General Partner – Also referred to as a sponsor, the general partner is responsible for finding, acquiring and managing the real estate investment. The sponsor generally brings market and property type expertise and plays the primary management role, whilst third party investors (limited partners) typically take on a more passive investment role.

Advisory/Services – A real estate adviser/service provider is an individual or firm that provides third-party services to an owner or lender of real property. Dozens of third-party firms are involved in the various stages a real estate asset’s investment cycle. These firms may include contractors, construction managers, appraisers, investment sales brokers, leasing brokers, property managers, asset managers, research firms, tax consultants, and many others.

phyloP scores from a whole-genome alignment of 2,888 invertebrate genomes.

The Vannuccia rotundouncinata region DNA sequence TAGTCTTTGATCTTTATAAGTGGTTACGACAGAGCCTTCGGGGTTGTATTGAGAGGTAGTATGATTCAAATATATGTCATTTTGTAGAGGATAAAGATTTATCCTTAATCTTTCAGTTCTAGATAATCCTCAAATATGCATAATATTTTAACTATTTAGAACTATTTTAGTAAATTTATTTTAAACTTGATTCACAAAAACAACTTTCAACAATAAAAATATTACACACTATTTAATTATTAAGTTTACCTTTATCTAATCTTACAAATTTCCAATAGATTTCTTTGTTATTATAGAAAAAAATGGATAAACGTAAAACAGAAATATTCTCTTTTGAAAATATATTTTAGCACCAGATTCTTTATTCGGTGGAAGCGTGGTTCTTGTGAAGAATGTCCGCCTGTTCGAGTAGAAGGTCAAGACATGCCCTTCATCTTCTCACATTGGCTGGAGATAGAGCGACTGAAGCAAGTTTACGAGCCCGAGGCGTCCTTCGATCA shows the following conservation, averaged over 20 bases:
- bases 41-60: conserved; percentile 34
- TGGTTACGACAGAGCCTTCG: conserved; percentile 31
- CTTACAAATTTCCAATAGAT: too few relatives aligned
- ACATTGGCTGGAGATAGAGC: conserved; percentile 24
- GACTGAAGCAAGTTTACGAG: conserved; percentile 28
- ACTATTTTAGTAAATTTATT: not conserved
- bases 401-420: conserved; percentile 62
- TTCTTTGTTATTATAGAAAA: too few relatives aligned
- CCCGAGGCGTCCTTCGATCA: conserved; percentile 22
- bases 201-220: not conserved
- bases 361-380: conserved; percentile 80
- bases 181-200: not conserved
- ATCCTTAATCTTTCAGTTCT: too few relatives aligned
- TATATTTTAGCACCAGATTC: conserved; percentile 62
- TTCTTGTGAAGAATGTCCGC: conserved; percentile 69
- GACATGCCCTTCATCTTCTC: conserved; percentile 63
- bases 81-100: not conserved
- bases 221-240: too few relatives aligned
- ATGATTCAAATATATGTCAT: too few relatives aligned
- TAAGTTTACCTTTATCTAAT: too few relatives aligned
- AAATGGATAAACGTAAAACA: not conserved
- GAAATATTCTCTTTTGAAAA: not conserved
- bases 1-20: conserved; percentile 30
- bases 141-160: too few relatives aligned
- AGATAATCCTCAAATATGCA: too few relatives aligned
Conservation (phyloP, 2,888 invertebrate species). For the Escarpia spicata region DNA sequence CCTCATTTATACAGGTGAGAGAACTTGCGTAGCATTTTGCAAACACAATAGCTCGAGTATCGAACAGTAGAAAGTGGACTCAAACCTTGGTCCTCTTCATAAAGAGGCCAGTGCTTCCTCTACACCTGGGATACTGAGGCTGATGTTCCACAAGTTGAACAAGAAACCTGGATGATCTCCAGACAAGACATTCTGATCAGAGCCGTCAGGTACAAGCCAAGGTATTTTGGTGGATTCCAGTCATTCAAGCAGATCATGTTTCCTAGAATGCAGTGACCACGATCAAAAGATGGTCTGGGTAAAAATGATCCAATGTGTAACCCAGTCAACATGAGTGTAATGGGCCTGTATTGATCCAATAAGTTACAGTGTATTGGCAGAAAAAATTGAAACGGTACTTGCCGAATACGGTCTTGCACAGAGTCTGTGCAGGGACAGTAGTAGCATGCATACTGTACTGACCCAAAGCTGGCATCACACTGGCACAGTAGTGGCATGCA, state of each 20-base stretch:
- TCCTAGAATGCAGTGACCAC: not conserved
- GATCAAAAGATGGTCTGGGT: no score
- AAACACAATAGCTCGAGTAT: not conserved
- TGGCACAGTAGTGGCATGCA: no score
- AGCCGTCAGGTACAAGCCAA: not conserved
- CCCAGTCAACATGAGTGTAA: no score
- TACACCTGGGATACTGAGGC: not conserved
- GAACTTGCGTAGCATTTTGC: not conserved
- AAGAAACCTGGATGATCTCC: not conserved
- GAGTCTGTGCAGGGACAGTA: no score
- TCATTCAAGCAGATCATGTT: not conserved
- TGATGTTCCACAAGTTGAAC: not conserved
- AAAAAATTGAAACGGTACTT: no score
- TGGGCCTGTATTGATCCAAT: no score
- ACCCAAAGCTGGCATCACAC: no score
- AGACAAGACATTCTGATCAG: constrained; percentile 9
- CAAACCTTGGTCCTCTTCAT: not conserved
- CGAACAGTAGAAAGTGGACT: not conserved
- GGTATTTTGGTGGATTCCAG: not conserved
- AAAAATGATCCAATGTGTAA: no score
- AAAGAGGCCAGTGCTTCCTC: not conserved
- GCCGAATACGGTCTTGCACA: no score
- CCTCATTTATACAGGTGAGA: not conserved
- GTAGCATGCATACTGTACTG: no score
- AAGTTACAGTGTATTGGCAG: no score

Compensation in Commercial Real Estate

Typical compensation (salary + bonus) in real estate depends on the role you perform and the property type and firm type you work with. It also varies based on your depth of experience (i.e. deal seasoning), level/quality of education, where you’re located geographically, and other exogenous factors. Additionally, the compensation package of real estate professionals often includes incentive pay and benefits on top of the base salary. Nevertheless, what you’ll find is that all careers in commercial real estate are quite lucrative compared to other industries.

Here’s a brief overview of compensation for various role types based on our annual article on real estate salary and benefit:

Compensation – Senior-Level Real Estate Professionals

At the senior executive level, but below the c-suite level, professionals with 20+ years of experience working in institutional real estate earn a base annual salary between $230,000 and $430,000 with total compensation after bonus and other incentives of $470,000 – $880,000.

Compensation – Real Estate Acquisitions Professionals